Hot Weather Concreting

Dry Cast Concrete - What to know as temperatures rise

Concrete professionals know that weather can have a big impact on concrete performance. Here’s a short primer on high temperature challenges.

Cement hydration basics

Concrete is made up of aggregates (sand and stone), cementitious materials and water. The chemical reaction between cement and water is called hydration. The cement hydration reaction slows down as it gets colder, and speeds up as it gets hotter.

In general, hot weather measures should be implemented when concrete temperatures exceed 90° F (32° C).

What happens to concrete made above 90° F (32° C)?

Hot materials drive off water fast, so more moisture evaporates from aggregates before they are mixed into the concrete.

The rate of cement hydration accelerates so the mix stiffens and loses workability faster. The mix may not feed and compact well in the mold.

Poor compaction leads to more interconnected voids.

More interconnected voids lead to lower density and higher absorption, which negatively affects strength, durability and the general quality of the concrete. 

What does faster cement hydration mean to me?

Faster cement hydration means less time to work with concrete before it loses workability and begins to harden.When this happens it can lead to the following: 

  1. The amount of time that concrete can be held without forming product decreases.
  2. There is less time to move concrete through the machine before the mix feed and flow slow down, making it harder to fill the molds and compact the mix properly.
  3. Improper mold filling means that product heights can be inconsistent, and corners may be compromised with greater potential for cracks and damage.
  4. Lack of compaction means more interconnected voids in the mix. This translates to reduced density and increased absorption, which in turn affects product quality and durability in freeze-thaw environments. 
  5. Mixer efficiency may be compromised as hardened concrete builds up faster on mixer paddles and walls. Poor mixing can lead to segregation, or uneven distribution of cement, water and aggregates throughout the mix.
  6. Excessive buildup in the mixer also means a lot more work for the cleaning crew. 

Which units are most affected?

In general, units that are the hardest to make under ideal conditions will often also be negatively affected by hot weather conditions.

  1. Lightweight mixes – due to their already high water demand, lightweight aggregates must be pre-wetted in hot weather to ensure that there is sufficient moisture available to hydrate the cement. Pre-wetting methods can include: spraying the stockpile, spraying on the belt, or adding lightweight aggregates into the mixer with additional water prior to adding cement and other raw materials.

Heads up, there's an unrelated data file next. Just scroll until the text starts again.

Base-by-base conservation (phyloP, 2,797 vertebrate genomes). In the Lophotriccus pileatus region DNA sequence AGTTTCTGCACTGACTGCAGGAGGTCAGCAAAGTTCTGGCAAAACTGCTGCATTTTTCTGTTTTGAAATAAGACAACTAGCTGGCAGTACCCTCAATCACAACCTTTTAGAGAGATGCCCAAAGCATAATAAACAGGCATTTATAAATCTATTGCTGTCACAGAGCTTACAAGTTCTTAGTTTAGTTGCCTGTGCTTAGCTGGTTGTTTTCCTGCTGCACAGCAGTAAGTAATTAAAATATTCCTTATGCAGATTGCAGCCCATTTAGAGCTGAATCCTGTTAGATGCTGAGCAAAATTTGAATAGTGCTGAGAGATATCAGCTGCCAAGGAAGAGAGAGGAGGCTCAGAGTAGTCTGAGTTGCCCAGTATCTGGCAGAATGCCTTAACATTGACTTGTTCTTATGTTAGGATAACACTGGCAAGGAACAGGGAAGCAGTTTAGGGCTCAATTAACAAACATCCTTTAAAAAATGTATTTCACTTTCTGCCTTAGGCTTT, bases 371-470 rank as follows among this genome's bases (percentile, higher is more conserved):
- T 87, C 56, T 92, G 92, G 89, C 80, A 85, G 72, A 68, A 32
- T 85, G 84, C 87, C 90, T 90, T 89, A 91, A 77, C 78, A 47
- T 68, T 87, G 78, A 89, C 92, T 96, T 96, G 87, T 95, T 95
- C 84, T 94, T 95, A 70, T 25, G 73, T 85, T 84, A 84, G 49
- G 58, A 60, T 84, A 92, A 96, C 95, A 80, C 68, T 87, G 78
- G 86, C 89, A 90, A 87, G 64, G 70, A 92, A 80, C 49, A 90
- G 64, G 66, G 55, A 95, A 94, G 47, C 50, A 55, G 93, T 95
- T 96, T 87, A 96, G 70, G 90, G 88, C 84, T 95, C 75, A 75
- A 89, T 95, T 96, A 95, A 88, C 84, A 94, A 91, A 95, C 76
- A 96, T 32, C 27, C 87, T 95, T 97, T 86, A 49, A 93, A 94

2. White cement – white cement may be more likely to lose workability as temperatures rise. Use of a retarding admixture, like ProCast710, is strongly recommended during hot weather conditions. 
  3. Face mix – the smaller volume of face mix compared to the base mix means that it is essential to calibrate the batch size and timing of the base and face batches. Smaller face mix batches are often helpful. 
  4. Smaller units - like twinkies. Compromised feed and fill make it harder to fill smaller mold cavities. 
  5. Blends – as mixed materials sit in their individual hoppers they may begin hydrating and stiffening before there is time to place them in the mold cavity.
  6. Mixes with a high percentage of fines, like face mix, have a naturally higher water demand due to the higher aggregate surface area, and may be harder to mix and hydrate properly. 

What can we do to mitigate the negative effects of heat on concrete and equipment?

When is it too hot to make concrete?

Good question! That’s hard to put an exact number on, but if hot weather is preventing you from meeting your QA/QC performance targets, then it is time to consider implementing some of the measures we mentioned above.

How can I learn more about cement hydration?

ACM has a Learning Center on our website with many tools to help dry cast producers with daily production needs. We have two free learning tools, available 24/7 on our Learning Center, that are focused on cement hydration. 

Concrete 101 – Cement - A 15 minute video on the basics of cement

ACM Academy – Cement - A one hour webinar for concrete professionals for a deeper dive into cement chemistry.